Implant Design and Resection Length Affect Cemented Endoprosthesis Survival in Proximal Tibial Reconstruction
Journal of Arthroplasty
cemented endoprosthesis; complication; prognostic factors; proximal tibia resection; survivorship of endoprosthesis
Endoprosthetic reconstruction of the proximal tibia continues to pose many challenges. A retrospective analysis of 44 consecutive patients who underwent cemented proximal tibial replacement were included to investigate if patient age, surgical stage, type of implant, stem diameter, or resection length could be associated with implant failure. Fifteen patients (34%) suffered prosthetic failure, 7 due to infection. Prosthetic-related complications occurred in 13 patients (30%). Custom design prosthesis and longer length of resection were significantly associated with prosthesis survival in a Cox regression analysis (P = .001, hazard ratio = 8.747 and P = .044, hazard ratio = 1.217, respectively). Cemented proximal tibial replacement offers a functional knee, but reducing risk of complications still remains challenging. Prosthetic design and length of resection affect overall cemented endoprosthesis survival. © 2008 Elsevier Inc. All rights reserved.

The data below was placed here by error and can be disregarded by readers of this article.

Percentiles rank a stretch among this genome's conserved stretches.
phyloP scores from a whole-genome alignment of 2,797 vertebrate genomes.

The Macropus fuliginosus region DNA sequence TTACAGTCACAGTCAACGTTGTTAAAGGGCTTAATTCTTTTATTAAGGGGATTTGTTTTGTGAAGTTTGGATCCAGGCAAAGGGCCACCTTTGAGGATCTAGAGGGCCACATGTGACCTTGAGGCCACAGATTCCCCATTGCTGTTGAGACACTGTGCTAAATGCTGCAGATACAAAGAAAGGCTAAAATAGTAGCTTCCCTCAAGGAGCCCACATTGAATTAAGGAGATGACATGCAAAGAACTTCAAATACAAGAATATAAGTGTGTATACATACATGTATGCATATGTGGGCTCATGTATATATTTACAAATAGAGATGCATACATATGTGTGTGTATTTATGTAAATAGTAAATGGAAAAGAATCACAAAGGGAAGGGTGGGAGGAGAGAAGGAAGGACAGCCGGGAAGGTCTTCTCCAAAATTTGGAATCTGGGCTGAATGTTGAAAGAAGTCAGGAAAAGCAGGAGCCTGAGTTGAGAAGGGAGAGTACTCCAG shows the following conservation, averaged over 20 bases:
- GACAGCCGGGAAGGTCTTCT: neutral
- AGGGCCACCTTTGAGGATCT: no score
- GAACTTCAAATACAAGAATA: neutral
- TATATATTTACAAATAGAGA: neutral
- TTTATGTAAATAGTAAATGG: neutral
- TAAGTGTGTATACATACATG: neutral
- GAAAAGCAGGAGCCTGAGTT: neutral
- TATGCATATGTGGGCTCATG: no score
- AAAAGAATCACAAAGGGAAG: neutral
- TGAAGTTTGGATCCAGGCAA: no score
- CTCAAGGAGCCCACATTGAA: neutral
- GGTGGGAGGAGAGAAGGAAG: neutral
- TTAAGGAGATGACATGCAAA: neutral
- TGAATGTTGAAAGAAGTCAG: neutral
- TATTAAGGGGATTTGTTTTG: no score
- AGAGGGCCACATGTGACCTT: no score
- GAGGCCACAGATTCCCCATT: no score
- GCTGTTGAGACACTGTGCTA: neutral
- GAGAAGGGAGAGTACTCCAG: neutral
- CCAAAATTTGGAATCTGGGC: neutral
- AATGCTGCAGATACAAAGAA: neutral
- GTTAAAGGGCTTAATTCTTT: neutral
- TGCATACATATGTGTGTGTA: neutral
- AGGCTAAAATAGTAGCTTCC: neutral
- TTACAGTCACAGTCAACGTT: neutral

Wu, C., Henshaw, R., Pritsch, T., Squires, M., & Malawer, M. (2008). Implant Design and Resection Length Affect Cemented Endoprosthesis Survival in Proximal Tibial Reconstruction. Journal of Arthroplasty, 23 (6). http://dx.doi.org/10.1016/j.arth.2007.07.007